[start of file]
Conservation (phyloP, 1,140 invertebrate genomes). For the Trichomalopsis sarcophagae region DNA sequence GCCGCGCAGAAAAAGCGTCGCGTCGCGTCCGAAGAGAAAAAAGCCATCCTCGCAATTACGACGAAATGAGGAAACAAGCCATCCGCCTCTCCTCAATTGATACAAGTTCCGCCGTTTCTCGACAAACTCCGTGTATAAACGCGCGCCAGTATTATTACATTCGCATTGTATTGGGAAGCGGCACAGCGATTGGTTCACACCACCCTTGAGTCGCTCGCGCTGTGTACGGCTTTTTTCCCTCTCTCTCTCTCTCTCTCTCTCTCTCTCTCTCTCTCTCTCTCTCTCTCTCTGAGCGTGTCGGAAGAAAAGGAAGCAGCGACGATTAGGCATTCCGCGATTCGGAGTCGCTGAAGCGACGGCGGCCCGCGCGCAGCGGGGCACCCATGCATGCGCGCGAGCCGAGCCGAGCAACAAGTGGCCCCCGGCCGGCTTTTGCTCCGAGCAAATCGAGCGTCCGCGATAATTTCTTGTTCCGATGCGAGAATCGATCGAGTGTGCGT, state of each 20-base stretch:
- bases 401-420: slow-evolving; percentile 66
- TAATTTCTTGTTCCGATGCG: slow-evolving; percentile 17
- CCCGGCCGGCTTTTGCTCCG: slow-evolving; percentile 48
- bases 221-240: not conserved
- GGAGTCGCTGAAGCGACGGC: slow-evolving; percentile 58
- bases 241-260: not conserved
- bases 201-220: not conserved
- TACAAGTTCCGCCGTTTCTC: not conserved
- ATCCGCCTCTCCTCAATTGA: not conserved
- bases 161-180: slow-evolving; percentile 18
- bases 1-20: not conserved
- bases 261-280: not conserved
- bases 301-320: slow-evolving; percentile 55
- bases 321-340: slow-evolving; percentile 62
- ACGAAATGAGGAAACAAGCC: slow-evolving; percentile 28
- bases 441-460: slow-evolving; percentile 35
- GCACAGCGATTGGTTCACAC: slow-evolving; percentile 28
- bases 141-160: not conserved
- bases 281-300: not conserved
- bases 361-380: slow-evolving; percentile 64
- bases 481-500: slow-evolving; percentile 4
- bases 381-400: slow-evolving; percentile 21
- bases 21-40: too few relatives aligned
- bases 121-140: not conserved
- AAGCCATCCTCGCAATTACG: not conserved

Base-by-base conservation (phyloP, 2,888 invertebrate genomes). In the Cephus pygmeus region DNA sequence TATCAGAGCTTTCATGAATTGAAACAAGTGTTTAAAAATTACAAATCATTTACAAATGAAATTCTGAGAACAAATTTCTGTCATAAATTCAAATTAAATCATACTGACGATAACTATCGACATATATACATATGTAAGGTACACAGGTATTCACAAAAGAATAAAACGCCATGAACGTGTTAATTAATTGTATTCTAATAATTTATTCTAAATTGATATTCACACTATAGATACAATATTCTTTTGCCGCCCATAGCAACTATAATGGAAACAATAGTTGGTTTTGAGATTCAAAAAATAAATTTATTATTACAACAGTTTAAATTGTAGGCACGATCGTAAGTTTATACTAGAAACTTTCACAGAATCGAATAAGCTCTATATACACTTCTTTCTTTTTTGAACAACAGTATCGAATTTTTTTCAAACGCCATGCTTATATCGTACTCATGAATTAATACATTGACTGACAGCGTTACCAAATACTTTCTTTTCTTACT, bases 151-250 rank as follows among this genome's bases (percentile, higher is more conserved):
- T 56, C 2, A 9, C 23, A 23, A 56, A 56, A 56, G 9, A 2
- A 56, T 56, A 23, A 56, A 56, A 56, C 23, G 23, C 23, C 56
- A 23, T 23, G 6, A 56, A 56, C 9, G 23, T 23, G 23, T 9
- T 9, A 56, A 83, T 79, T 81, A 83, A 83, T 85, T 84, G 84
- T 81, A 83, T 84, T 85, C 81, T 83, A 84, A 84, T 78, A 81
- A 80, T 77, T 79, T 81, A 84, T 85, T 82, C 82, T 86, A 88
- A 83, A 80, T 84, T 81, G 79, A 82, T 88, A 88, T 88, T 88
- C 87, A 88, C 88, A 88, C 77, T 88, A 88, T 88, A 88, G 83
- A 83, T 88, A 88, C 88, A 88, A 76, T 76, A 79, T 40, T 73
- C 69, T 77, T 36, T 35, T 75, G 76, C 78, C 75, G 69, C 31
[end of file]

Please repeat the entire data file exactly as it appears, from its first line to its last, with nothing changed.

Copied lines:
Conservation (phyloP, 1,140 invertebrate genomes). For the Trichomalopsis sarcophagae region DNA sequence GCCGCGCAGAAAAAGCGTCGCGTCGCGTCCGAAGAGAAAAAAGCCATCCTCGCAATTACGACGAAATGAGGAAACAAGCCATCCGCCTCTCCTCAATTGATACAAGTTCCGCCGTTTCTCGACAAACTCCGTGTATAAACGCGCGCCAGTATTATTACATTCGCATTGTATTGGGAAGCGGCACAGCGATTGGTTCACACCACCCTTGAGTCGCTCGCGCTGTGTACGGCTTTTTTCCCTCTCTCTCTCTCTCTCTCTCTCTCTCTCTCTCTCTCTCTCTCTCTCTCTCTGAGCGTGTCGGAAGAAAAGGAAGCAGCGACGATTAGGCATTCCGCGATTCGGAGTCGCTGAAGCGACGGCGGCCCGCGCGCAGCGGGGCACCCATGCATGCGCGCGAGCCGAGCCGAGCAACAAGTGGCCCCCGGCCGGCTTTTGCTCCGAGCAAATCGAGCGTCCGCGATAATTTCTTGTTCCGATGCGAGAATCGATCGAGTGTGCGT, state of each 20-base stretch:
- bases 401-420: slow-evolving; percentile 66
- TAATTTCTTGTTCCGATGCG: slow-evolving; percentile 17
- CCCGGCCGGCTTTTGCTCCG: slow-evolving; percentile 48
- bases 221-240: not conserved
- GGAGTCGCTGAAGCGACGGC: slow-evolving; percentile 58
- bases 241-260: not conserved
- bases 201-220: not conserved
- TACAAGTTCCGCCGTTTCTC: not conserved
- ATCCGCCTCTCCTCAATTGA: not conserved
- bases 161-180: slow-evolving; percentile 18
- bases 1-20: not conserved
- bases 261-280: not conserved
- bases 301-320: slow-evolving; percentile 55
- bases 321-340: slow-evolving; percentile 62
- ACGAAATGAGGAAACAAGCC: slow-evolving; percentile 28
- bases 441-460: slow-evolving; percentile 35
- GCACAGCGATTGGTTCACAC: slow-evolving; percentile 28
- bases 141-160: not conserved
- bases 281-300: not conserved
- bases 361-380: slow-evolving; percentile 64
- bases 481-500: slow-evolving; percentile 4
- bases 381-400: slow-evolving; percentile 21
- bases 21-40: too few relatives aligned
- bases 121-140: not conserved
- AAGCCATCCTCGCAATTACG: not conserved

Base-by-base conservation (phyloP, 2,888 invertebrate genomes). In the Cephus pygmeus region DNA sequence TATCAGAGCTTTCATGAATTGAAACAAGTGTTTAAAAATTACAAATCATTTACAAATGAAATTCTGAGAACAAATTTCTGTCATAAATTCAAATTAAATCATACTGACGATAACTATCGACATATATACATATGTAAGGTACACAGGTATTCACAAAAGAATAAAACGCCATGAACGTGTTAATTAATTGTATTCTAATAATTTATTCTAAATTGATATTCACACTATAGATACAATATTCTTTTGCCGCCCATAGCAACTATAATGGAAACAATAGTTGGTTTTGAGATTCAAAAAATAAATTTATTATTACAACAGTTTAAATTGTAGGCACGATCGTAAGTTTATACTAGAAACTTTCACAGAATCGAATAAGCTCTATATACACTTCTTTCTTTTTTGAACAACAGTATCGAATTTTTTTCAAACGCCATGCTTATATCGTACTCATGAATTAATACATTGACTGACAGCGTTACCAAATACTTTCTTTTCTTACT, bases 151-250 rank as follows among this genome's bases (percentile, higher is more conserved):
- T 56, C 2, A 9, C 23, A 23, A 56, A 56, A 56, G 9, A 2
- A 56, T 56, A 23, A 56, A 56, A 56, C 23, G 23, C 23, C 56
- A 23, T 23, G 6, A 56, A 56, C 9, G 23, T 23, G 23, T 9
- T 9, A 56, A 83, T 79, T 81, A 83, A 83, T 85, T 84, G 84
- T 81, A 83, T 84, T 85, C 81, T 83, A 84, A 84, T 78, A 81
- A 80, T 77, T 79, T 81, A 84, T 85, T 82, C 82, T 86, A 88
- A 83, A 80, T 84, T 81, G 79, A 82, T 88, A 88, T 88, T 88
- C 87, A 88, C 88, A 88, C 77, T 88, A 88, T 88, A 88, G 83
- A 83, T 88, A 88, C 88, A 88, A 76, T 76, A 79, T 40, T 73
- C 69, T 77, T 36, T 35, T 75, G 76, C 78, C 75, G 69, C 31